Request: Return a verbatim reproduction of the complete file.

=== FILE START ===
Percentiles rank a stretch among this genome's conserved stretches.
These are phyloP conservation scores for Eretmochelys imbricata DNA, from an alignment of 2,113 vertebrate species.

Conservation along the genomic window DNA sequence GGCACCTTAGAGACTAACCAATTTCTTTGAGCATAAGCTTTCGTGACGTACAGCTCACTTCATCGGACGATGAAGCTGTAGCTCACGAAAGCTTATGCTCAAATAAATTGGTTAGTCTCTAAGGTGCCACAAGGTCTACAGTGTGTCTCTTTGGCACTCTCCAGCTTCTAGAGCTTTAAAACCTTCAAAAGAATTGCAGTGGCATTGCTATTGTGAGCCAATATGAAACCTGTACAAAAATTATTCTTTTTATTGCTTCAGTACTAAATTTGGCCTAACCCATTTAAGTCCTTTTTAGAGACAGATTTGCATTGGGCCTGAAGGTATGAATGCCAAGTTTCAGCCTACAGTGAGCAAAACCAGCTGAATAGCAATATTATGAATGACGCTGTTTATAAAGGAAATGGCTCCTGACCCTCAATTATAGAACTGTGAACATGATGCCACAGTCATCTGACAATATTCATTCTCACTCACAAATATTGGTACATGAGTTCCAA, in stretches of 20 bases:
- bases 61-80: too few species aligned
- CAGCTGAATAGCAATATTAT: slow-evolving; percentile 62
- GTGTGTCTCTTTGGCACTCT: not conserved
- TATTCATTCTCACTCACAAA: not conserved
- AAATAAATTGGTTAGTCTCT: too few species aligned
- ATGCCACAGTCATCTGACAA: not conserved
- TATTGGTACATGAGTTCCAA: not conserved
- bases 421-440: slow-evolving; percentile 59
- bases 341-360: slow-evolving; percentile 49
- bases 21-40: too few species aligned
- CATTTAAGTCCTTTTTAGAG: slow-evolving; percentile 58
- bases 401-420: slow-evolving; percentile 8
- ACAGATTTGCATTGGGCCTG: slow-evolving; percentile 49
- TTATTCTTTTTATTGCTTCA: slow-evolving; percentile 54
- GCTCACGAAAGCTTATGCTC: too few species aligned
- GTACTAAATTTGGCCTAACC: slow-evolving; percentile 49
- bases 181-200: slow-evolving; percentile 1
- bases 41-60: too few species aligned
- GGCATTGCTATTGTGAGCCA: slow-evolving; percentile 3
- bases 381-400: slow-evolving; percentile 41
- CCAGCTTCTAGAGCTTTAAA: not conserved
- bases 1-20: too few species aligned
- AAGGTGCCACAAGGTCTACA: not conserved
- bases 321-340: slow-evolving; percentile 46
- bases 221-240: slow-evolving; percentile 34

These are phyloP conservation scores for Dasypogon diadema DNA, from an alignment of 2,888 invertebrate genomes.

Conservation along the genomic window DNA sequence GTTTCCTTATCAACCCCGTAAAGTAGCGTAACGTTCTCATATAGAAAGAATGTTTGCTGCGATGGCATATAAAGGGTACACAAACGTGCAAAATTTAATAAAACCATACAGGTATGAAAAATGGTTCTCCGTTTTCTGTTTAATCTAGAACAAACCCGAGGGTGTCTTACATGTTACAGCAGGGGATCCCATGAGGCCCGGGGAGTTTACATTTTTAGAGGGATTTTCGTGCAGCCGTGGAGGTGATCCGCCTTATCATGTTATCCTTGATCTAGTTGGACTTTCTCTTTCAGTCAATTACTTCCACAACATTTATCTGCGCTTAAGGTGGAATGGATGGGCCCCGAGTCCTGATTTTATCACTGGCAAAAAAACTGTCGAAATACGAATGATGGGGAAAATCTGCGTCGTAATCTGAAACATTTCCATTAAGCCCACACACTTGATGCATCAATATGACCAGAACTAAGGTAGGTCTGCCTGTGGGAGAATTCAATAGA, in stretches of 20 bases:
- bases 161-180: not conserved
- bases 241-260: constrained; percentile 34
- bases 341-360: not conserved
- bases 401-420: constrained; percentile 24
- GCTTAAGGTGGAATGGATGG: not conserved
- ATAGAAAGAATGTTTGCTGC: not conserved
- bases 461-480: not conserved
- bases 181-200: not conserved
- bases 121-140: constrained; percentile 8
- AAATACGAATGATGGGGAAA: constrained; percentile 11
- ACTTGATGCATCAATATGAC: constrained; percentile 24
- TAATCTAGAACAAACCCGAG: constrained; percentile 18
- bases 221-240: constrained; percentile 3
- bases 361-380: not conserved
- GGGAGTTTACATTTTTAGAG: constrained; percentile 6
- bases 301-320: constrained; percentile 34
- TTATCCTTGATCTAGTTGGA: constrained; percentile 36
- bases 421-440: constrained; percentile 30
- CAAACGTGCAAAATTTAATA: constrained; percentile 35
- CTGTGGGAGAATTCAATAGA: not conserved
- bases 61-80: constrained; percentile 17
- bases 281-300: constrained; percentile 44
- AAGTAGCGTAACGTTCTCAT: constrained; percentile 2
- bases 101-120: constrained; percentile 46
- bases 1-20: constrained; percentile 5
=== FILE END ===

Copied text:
Percentiles rank a stretch among this genome's conserved stretches.
These are phyloP conservation scores for Eretmochelys imbricata DNA, from an alignment of 2,113 vertebrate species.

Conservation along the genomic window DNA sequence GGCACCTTAGAGACTAACCAATTTCTTTGAGCATAAGCTTTCGTGACGTACAGCTCACTTCATCGGACGATGAAGCTGTAGCTCACGAAAGCTTATGCTCAAATAAATTGGTTAGTCTCTAAGGTGCCACAAGGTCTACAGTGTGTCTCTTTGGCACTCTCCAGCTTCTAGAGCTTTAAAACCTTCAAAAGAATTGCAGTGGCATTGCTATTGTGAGCCAATATGAAACCTGTACAAAAATTATTCTTTTTATTGCTTCAGTACTAAATTTGGCCTAACCCATTTAAGTCCTTTTTAGAGACAGATTTGCATTGGGCCTGAAGGTATGAATGCCAAGTTTCAGCCTACAGTGAGCAAAACCAGCTGAATAGCAATATTATGAATGACGCTGTTTATAAAGGAAATGGCTCCTGACCCTCAATTATAGAACTGTGAACATGATGCCACAGTCATCTGACAATATTCATTCTCACTCACAAATATTGGTACATGAGTTCCAA, in stretches of 20 bases:
- bases 61-80: too few species aligned
- CAGCTGAATAGCAATATTAT: slow-evolving; percentile 62
- GTGTGTCTCTTTGGCACTCT: not conserved
- TATTCATTCTCACTCACAAA: not conserved
- AAATAAATTGGTTAGTCTCT: too few species aligned
- ATGCCACAGTCATCTGACAA: not conserved
- TATTGGTACATGAGTTCCAA: not conserved
- bases 421-440: slow-evolving; percentile 59
- bases 341-360: slow-evolving; percentile 49
- bases 21-40: too few species aligned
- CATTTAAGTCCTTTTTAGAG: slow-evolving; percentile 58
- bases 401-420: slow-evolving; percentile 8
- ACAGATTTGCATTGGGCCTG: slow-evolving; percentile 49
- TTATTCTTTTTATTGCTTCA: slow-evolving; percentile 54
- GCTCACGAAAGCTTATGCTC: too few species aligned
- GTACTAAATTTGGCCTAACC: slow-evolving; percentile 49
- bases 181-200: slow-evolving; percentile 1
- bases 41-60: too few species aligned
- GGCATTGCTATTGTGAGCCA: slow-evolving; percentile 3
- bases 381-400: slow-evolving; percentile 41
- CCAGCTTCTAGAGCTTTAAA: not conserved
- bases 1-20: too few species aligned
- AAGGTGCCACAAGGTCTACA: not conserved
- bases 321-340: slow-evolving; percentile 46
- bases 221-240: slow-evolving; percentile 34

These are phyloP conservation scores for Dasypogon diadema DNA, from an alignment of 2,888 invertebrate genomes.

Conservation along the genomic window DNA sequence GTTTCCTTATCAACCCCGTAAAGTAGCGTAACGTTCTCATATAGAAAGAATGTTTGCTGCGATGGCATATAAAGGGTACACAAACGTGCAAAATTTAATAAAACCATACAGGTATGAAAAATGGTTCTCCGTTTTCTGTTTAATCTAGAACAAACCCGAGGGTGTCTTACATGTTACAGCAGGGGATCCCATGAGGCCCGGGGAGTTTACATTTTTAGAGGGATTTTCGTGCAGCCGTGGAGGTGATCCGCCTTATCATGTTATCCTTGATCTAGTTGGACTTTCTCTTTCAGTCAATTACTTCCACAACATTTATCTGCGCTTAAGGTGGAATGGATGGGCCCCGAGTCCTGATTTTATCACTGGCAAAAAAACTGTCGAAATACGAATGATGGGGAAAATCTGCGTCGTAATCTGAAACATTTCCATTAAGCCCACACACTTGATGCATCAATATGACCAGAACTAAGGTAGGTCTGCCTGTGGGAGAATTCAATAGA, in stretches of 20 bases:
- bases 161-180: not conserved
- bases 241-260: constrained; percentile 34
- bases 341-360: not conserved
- bases 401-420: constrained; percentile 24
- GCTTAAGGTGGAATGGATGG: not conserved
- ATAGAAAGAATGTTTGCTGC: not conserved
- bases 461-480: not conserved
- bases 181-200: not conserved
- bases 121-140: constrained; percentile 8
- AAATACGAATGATGGGGAAA: constrained; percentile 11
- ACTTGATGCATCAATATGAC: constrained; percentile 24
- TAATCTAGAACAAACCCGAG: constrained; percentile 18
- bases 221-240: constrained; percentile 3
- bases 361-380: not conserved
- GGGAGTTTACATTTTTAGAG: constrained; percentile 6
- bases 301-320: constrained; percentile 34
- TTATCCTTGATCTAGTTGGA: constrained; percentile 36
- bases 421-440: constrained; percentile 30
- CAAACGTGCAAAATTTAATA: constrained; percentile 35
- CTGTGGGAGAATTCAATAGA: not conserved
- bases 61-80: constrained; percentile 17
- bases 281-300: constrained; percentile 44
- AAGTAGCGTAACGTTCTCAT: constrained; percentile 2
- bases 101-120: constrained; percentile 46
- bases 1-20: constrained; percentile 5